Add professional traders to the ranks of investors bailing from stocks as anxiety over the omicron variant and monetary policy roil markets.
Hedge funds, which use borrowed money to amplify returns, have gone risk-off in a major way just as the S&P 500 endured its biggest two-day rout since October 2020. Net leverage, a measure of industry risk appetite that takes into account long versus short positions, fell to a one-year low this week, according to data compiled by Goldman Sachs Group Inc.’s prime brokerage.
The move is in contrast to retail traders, who renewed their manic dip buying after Tuesday’s rout, pushing stocks higher by amost 2% earlier in Wednesday’s session. Then Jerome Powell reinforced his message that the Federal Reserve would keep inflation in check and officials confirmed the first case of the omicron variant in the US. That sparked an afternoon selloff that left the S&P 500 with its biggest reversal since April 2020.
Few corners of the market were spared, as small caps gave up a 2.5% surge to end lower by more than 2%. Bitcoin dropped below $57 000, oil hit $65 a barrel and Treasuries rallied on demand for safety. The S&P 500 is now down 3.1% in two sessions and more than 4% from its last record on November 18.
The reasons for the mass exodus are varied. Some managers pointed to tax-loss harvesting ahead of the end of the year, while others suggested investors were rushing to lock in gains that topped 20%. Front and center remains the change in tone from the Fed.
“We’ve seen inflation be more persistent. We’ve seen the factors that are causing higher inflation to be more persistent,” Powell told lawmakers Wednesday after decommissioning the term transitory to describe higher prices a day earlier. The upshot has been a rush to reprice assets with the prospect of higher interest rates sooner than investors had been anticipating.
Separate data on hedge fund positioning from Bank of America Corp. showed a similar trend of deleveraging. The firm’s hedge-fund clients dumped more than $2 billion of stocks last week, exiting the market at the fastest pace since April.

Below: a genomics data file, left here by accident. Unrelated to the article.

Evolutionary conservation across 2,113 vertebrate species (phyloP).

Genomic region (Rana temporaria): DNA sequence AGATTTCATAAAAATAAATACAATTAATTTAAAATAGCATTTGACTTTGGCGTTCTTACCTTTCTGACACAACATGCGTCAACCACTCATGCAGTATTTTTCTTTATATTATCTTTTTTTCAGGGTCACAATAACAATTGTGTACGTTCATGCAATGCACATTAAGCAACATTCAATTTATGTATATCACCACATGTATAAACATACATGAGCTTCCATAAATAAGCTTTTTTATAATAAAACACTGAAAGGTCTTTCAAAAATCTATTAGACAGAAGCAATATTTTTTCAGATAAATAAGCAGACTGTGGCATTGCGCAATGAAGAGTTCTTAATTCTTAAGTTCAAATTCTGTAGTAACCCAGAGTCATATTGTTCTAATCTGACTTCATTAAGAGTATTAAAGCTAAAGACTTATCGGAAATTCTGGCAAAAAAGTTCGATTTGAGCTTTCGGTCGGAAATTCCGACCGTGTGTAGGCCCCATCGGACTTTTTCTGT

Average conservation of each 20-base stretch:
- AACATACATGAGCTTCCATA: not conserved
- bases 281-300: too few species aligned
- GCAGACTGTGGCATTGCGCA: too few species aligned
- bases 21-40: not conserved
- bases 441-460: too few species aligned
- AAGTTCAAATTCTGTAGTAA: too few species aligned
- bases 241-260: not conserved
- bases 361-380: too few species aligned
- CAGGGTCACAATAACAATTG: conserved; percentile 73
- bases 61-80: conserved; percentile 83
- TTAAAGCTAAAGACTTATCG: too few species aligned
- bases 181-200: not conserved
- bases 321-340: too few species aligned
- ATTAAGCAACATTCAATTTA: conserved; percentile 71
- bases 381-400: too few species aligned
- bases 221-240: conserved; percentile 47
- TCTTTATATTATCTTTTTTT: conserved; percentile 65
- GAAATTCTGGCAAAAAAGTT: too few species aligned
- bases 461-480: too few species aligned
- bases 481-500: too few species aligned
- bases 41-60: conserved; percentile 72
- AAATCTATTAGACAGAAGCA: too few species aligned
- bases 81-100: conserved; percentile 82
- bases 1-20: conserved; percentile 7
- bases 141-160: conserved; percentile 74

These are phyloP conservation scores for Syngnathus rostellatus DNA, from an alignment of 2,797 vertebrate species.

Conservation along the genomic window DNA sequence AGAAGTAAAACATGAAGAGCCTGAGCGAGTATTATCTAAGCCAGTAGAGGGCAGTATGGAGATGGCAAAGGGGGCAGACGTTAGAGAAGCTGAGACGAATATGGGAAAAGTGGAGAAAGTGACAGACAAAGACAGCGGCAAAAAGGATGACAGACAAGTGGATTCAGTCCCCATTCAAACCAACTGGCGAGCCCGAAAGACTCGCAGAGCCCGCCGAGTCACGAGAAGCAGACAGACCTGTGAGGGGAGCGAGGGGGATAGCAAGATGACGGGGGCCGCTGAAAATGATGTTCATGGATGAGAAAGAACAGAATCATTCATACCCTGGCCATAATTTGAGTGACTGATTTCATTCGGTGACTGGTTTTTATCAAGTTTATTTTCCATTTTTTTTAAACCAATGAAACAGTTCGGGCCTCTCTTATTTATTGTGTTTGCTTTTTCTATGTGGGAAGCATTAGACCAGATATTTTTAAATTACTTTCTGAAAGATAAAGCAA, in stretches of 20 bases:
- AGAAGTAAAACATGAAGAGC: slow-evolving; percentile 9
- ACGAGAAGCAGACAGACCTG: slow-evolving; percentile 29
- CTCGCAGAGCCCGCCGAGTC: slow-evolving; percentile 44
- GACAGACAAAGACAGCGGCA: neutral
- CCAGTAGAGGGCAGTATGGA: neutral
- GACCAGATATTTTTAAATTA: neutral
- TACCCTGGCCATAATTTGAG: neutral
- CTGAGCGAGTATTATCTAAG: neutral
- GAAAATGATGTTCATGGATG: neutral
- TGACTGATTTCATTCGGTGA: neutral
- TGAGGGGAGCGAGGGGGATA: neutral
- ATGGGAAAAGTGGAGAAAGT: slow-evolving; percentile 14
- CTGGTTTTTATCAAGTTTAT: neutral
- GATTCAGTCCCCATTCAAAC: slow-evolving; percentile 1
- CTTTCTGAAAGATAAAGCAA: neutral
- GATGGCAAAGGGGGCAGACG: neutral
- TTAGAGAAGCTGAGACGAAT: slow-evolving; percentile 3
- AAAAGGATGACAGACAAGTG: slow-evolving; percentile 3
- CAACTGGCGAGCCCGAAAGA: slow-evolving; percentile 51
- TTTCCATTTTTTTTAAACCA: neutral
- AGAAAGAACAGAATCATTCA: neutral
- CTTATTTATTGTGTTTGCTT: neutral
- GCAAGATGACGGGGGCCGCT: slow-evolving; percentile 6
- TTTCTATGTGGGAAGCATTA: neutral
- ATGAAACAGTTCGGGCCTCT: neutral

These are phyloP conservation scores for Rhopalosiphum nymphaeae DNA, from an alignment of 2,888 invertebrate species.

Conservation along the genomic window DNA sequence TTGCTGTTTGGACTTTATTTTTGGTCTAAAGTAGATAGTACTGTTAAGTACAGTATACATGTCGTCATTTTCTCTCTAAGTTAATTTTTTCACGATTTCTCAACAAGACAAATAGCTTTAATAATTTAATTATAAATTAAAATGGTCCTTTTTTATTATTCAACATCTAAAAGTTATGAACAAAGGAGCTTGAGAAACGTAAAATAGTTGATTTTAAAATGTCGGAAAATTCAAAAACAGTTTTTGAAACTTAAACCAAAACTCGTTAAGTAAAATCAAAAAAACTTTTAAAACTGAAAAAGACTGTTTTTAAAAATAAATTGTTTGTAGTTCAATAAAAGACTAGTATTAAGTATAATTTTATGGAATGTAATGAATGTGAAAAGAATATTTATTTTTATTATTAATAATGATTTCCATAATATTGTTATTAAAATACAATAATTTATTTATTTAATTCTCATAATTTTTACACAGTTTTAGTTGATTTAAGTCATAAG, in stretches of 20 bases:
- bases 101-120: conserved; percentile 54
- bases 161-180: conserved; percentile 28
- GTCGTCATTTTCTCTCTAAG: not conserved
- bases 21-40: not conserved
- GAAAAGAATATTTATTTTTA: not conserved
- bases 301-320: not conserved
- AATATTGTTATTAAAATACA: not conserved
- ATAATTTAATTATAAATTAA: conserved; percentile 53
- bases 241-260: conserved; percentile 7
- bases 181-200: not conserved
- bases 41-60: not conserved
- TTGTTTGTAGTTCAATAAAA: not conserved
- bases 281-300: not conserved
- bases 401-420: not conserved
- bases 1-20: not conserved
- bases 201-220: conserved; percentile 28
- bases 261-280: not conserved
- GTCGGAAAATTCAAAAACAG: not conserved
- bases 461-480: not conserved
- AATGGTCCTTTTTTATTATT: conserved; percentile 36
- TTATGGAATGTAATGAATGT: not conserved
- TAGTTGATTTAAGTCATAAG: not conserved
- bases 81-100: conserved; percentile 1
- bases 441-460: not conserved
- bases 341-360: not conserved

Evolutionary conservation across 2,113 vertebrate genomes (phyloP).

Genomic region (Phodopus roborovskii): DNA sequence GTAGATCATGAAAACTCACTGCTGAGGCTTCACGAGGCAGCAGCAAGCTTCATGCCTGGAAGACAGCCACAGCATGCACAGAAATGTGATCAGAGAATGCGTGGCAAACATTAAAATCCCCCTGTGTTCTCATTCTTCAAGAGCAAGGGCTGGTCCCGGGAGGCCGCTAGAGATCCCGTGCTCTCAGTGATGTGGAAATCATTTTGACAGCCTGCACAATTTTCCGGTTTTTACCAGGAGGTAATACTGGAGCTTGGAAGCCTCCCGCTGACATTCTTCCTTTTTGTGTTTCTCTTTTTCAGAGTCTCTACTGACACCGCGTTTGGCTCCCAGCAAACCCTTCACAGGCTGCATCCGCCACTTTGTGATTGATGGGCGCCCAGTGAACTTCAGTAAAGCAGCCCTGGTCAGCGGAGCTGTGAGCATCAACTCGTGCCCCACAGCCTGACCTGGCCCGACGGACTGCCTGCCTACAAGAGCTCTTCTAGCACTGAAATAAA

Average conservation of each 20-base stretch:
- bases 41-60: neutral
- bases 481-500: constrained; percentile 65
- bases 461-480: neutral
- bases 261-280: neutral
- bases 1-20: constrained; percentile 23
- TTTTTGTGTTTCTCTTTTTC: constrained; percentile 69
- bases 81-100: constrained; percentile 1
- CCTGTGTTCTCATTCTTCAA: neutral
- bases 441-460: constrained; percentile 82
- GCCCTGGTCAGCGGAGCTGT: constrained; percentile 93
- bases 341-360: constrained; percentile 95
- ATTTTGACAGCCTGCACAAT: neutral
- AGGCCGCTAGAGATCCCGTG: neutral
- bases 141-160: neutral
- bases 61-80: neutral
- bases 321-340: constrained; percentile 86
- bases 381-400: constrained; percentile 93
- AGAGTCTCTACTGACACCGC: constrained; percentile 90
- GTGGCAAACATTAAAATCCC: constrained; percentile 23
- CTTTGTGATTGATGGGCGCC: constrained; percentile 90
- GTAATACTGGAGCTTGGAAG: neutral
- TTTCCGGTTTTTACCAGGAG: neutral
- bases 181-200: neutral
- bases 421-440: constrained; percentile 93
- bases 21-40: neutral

“Many have mentioned hedge fund pain leading to weird internal moves” among speculative tech stocks, said Dennis DeBusschere, founder of 22V Research. “This latest negative omicron news leads to just closing the books up and moving on.”
Professional managers are often quicker to sell because of pressure to deliver returns, according to Mark Freeman, chief investment officer at Socorro Asset Management LP. After their concentrated bets on expensive technology shares backfired last week, hedge funds now face a fast-closing window to bolster a year of spotty performance.
That aversion to risk probably underlined the latest rout in unprofitable tech shares, a group that usually sells off when long-end Treasury yields spike. On Wednesday, however, 10-year yields slipped and a Goldman basket of extremely expensive software stocks plunged 7.1%.
“There is a certain element of trying to preserve performance for the year, as opposed to seeing it get wiped away here on the last few weeks of the year,” Freeman said by phone. “It was just assumed that we would have this year-end rally. And as soon as that came into doubt, you do see a lot of repositioning.”
Speculative names bore the brunt of the selling Wednesday. The Renaissance IPO ETF (ticker IPO), tracking recent initial offerings — with many having yet to earn money — tumbled 6.8%, the most since March 2020. Growth stock fan Cathie Wood saw her flagship ARK Innovation ETF (ARKK) dropped 6.7% to a one-year low.
The trepidation was also obvious among traders in exchange-traded funds. After attracting about $10 billion of fresh money during Friday’s carnage, equity-focused ETFs saw withdrawals totaling $1.6 billion Tuesday, data compiled by Bloomberg show.
“It’s a pretty good indicator of just how fragile the sentiment is right now,” Freeman said. “So you see that it doesn’t take much to kind of knock it off.”